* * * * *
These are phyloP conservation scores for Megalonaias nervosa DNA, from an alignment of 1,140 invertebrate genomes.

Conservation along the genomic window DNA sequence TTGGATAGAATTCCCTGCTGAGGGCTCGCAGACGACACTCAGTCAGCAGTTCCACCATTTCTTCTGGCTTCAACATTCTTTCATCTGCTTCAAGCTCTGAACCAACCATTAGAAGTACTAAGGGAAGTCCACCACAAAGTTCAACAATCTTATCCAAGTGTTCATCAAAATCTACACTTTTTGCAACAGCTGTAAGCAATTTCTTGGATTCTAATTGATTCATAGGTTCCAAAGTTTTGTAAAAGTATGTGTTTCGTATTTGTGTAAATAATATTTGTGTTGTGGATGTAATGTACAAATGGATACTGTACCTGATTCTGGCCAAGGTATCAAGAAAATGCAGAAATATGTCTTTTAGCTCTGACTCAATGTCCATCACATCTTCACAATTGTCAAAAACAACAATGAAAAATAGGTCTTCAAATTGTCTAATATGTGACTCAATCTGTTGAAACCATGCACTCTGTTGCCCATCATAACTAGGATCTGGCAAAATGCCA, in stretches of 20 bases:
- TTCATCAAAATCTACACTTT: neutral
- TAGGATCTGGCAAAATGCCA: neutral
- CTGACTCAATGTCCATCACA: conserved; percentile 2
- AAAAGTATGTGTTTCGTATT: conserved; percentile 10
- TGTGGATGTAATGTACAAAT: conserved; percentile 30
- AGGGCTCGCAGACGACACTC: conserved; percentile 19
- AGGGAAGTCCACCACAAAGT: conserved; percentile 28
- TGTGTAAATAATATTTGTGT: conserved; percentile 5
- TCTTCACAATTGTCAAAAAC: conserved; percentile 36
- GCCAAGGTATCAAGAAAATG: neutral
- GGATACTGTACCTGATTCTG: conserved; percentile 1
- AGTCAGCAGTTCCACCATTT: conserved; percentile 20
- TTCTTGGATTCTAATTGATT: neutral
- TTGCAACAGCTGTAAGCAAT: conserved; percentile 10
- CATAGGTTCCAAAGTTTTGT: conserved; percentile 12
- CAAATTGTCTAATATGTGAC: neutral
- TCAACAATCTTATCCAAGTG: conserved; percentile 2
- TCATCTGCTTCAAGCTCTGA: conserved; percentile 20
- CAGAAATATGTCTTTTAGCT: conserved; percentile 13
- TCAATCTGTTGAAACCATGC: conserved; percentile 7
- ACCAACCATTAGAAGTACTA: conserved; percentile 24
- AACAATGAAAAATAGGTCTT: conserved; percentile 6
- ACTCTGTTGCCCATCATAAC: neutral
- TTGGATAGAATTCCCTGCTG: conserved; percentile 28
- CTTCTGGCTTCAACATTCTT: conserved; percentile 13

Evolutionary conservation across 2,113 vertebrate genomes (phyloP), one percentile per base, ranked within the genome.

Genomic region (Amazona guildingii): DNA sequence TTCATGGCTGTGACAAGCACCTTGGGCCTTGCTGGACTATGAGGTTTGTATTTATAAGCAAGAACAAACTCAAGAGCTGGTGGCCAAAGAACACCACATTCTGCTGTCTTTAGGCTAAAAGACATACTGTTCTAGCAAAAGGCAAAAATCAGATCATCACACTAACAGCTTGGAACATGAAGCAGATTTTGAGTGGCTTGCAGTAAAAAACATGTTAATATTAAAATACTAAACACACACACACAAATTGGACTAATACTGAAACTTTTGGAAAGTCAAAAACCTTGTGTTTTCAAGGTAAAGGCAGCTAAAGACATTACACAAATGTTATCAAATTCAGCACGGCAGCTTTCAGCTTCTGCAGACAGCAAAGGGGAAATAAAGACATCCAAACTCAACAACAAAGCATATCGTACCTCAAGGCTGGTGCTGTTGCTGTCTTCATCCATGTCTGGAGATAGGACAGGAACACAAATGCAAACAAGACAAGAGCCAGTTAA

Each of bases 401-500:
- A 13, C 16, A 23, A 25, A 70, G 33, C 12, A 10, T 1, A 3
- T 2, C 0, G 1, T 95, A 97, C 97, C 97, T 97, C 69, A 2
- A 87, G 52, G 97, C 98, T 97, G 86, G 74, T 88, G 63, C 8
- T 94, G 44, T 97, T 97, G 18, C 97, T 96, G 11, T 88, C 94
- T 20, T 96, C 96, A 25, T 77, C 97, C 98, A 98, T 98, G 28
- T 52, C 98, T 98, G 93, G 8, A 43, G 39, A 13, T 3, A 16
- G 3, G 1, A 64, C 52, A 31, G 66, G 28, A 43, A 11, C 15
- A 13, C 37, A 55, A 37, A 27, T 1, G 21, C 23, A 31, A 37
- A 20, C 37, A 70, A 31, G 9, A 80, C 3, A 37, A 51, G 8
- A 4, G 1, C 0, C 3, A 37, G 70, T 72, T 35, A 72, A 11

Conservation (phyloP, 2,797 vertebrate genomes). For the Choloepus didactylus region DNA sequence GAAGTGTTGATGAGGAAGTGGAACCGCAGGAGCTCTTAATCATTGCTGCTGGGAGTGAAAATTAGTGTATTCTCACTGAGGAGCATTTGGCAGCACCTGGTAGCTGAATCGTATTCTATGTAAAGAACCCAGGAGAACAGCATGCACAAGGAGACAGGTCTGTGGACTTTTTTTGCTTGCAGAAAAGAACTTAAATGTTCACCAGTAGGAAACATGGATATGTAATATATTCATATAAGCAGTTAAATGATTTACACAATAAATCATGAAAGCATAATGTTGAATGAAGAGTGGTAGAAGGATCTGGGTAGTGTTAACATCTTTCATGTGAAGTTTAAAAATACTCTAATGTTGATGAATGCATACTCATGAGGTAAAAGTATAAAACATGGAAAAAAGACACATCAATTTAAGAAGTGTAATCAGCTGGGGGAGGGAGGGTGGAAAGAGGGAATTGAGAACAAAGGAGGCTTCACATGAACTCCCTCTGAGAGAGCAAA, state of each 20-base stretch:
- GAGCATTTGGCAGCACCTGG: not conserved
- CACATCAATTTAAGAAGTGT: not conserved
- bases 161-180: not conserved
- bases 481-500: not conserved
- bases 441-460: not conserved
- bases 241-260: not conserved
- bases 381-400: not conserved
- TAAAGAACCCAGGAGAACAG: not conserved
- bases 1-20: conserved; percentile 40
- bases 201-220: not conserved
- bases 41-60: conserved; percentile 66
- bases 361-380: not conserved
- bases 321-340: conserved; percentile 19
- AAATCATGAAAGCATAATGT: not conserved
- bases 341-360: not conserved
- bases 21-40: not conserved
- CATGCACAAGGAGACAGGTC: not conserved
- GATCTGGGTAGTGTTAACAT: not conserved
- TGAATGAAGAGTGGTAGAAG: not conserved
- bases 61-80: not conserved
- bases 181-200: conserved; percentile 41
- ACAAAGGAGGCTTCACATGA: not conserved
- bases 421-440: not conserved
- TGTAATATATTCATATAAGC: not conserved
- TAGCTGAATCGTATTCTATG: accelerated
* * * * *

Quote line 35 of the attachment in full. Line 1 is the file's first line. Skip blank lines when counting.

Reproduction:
- T 20, T 96, C 96, A 25, T 77, C 97, C 98, A 98, T 98, G 28